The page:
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King.com's hard-fought battle for Facebook games' second place
King.com's hard-fought battle for Facebook games' second place
May 1, 2012 | By Chris Morris

May 1, 2012 | By Chris Morris
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While it's going to be a long while before anyone gets within striking distance of Zynga's dominance when it comes to social games on Facebook, the fight for the number two position on that site is a fierce one, when it comes to daily active users.

Three companies are battling for the silver medal -- Wooga, Electronic Arts and King.com. EA's held the lead for a while, but earlier this month King.com broke away from the pack, largely on the strength of its Bubble Witch Saga game.

As it looks to extend that lead, the company is also focusing on what's next. And for now, the field is fairly wide open. The Saga series is likely to continue growing -- and there are other games the company can move over from its Web-based game series. Acquisitions aren't out of the question. And there's even some chatter about a possible IPO.

That 'going public' talk started around the top of the month, when the company's CEO and co-founder Riccardo Zacconi told Reuters he was "preparing the company" for a possible offering, even though it would be at least next year before it made that step.

Alex Dale, King.com's chief marketing officer, seemed to take a step back from that in a recent conversation with Gamasutra, however.

"We have done some internal reorganization to take that [IPO] option if we want to or need to, but there are no specific plans and that is not a focus for the company."

Right now, the focus for King.com is on growth, both in terms of daily and monthly average users, as well as financially. King.com bought its first external studio a little over a month ago -- Fabrication Games in Stockholm. And as consolidation becomes more common in the mobile and social space, prices are sure to rise.

EA's $750 million buyout of PopCap Games nine months ago (with incentives that could drive the price to $1.3 billion) and Zynga's recent $180 million purchase of OMGPOP have inflate the market -- and if it wants to keep its lead, King.com has to be able to compete with those sorts of bids.

Dale didn't discuss the size of the company's war chest, but said King.com is happy with its growth.

"The profitability is good," he says. "The business models are good. We are growing revenues fast -- and by that, I mean high double digits -- and we're investing in developing new games."

Profitable since 2005, King.com has diverse lines of income -- social games on Facebook and mobile (both of which draw from player microtransactions) and web-based skill tournaments, where player can make small wagers of 10-15 cents (which supplements the advertising income).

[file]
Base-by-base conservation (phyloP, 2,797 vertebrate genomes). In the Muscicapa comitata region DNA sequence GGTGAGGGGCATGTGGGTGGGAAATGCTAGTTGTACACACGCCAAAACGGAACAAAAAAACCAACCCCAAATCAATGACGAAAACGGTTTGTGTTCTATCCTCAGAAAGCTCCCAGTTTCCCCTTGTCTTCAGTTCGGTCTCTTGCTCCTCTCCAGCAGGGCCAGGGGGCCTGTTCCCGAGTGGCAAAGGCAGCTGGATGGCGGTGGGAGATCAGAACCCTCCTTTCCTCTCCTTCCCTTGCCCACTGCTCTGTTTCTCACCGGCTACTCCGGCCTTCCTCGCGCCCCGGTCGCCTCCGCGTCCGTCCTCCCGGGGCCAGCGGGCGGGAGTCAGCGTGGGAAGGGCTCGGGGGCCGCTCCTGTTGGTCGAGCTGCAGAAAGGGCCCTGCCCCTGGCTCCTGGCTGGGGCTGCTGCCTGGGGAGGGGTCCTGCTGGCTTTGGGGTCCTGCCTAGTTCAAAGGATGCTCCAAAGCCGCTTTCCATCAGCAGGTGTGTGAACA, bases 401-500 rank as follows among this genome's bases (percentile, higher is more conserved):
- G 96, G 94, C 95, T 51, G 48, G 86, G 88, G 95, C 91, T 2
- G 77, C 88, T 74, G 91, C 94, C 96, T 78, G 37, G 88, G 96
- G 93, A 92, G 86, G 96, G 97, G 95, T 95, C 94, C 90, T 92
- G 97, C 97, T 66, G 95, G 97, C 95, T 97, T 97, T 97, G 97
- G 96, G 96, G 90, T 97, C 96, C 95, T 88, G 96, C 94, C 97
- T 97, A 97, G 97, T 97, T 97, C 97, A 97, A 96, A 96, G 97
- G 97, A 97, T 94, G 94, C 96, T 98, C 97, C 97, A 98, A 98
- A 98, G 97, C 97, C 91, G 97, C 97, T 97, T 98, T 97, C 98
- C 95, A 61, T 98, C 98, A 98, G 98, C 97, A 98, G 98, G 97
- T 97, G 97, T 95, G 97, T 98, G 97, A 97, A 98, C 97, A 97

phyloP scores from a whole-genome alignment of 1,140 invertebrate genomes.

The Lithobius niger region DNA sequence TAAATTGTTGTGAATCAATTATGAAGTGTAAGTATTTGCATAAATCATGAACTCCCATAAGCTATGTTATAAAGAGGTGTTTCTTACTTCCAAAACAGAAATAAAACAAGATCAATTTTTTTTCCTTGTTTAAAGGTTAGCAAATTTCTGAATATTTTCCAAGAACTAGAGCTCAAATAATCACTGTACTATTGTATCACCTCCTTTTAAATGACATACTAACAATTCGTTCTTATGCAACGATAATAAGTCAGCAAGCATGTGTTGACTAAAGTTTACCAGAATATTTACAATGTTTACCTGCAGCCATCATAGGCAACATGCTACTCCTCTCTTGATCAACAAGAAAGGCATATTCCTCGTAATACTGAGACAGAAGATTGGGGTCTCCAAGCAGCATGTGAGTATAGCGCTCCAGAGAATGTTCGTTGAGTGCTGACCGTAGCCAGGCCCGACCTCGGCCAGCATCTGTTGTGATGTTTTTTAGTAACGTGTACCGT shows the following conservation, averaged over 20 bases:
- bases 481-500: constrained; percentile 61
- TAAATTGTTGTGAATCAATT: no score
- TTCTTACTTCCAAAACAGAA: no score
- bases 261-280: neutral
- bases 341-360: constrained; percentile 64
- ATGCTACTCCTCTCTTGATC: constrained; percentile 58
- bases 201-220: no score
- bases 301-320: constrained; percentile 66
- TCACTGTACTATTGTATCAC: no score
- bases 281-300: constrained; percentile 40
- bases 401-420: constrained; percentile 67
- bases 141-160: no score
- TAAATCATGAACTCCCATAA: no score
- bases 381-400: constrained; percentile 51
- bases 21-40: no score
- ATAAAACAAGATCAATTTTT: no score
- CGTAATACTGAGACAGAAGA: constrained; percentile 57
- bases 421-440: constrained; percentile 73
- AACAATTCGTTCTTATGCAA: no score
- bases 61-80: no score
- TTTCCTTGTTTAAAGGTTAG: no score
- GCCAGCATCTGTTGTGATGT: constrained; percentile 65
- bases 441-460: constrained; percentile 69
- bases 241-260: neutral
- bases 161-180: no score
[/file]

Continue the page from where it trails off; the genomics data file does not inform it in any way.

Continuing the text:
"We're coming from business model 'A' and we're adding both 'B' and 'C'," says Dale. "If you play Bubble Witch Saga on Facebook, that's a very relaxing experience. It's competitive, but in a gentle way."

But he adds, "The same game mechanic on the tournament side is different. If you play Bubble Witch on King.com and you're playing for a cash stake, it adds a competitive edge."

While King.com has been around the games world for nine years, it was the move to Facebook a little over a year ago that has caused it to see a major surge in popularity. Bubble Witch Saga's DAUs now top Zynga's Farmville by 1.4 million -- but that popularity hasn't come without criticism.

Some players have noted Bubble Witch Saga seems very reminiscent of Puzzle Bobble and taken the company to task for that. Dale dismisses those comparisons, however.

"We are 100 percent using our own IP," he says. "We've been taking the IP we like that has performed well [on the website] and launched that on Facebook."

While the company is regularly looking for new ways to expand its reach, don't expect it to broaden its focus to include resource management games like FarmVille. While they've been successful for other social gaming companies, King.com thinks they're too difficult for lapsed players to return to. Instead, casual titles (like it focuses on) always leave a door open for players to walk away -- and don't penalize them for leaving.

"It's a lot easier to reactivate in a causal game, whereas if you go to a resource management game after you haven't played for a couple months, your castle has been destroyed," says Dale.


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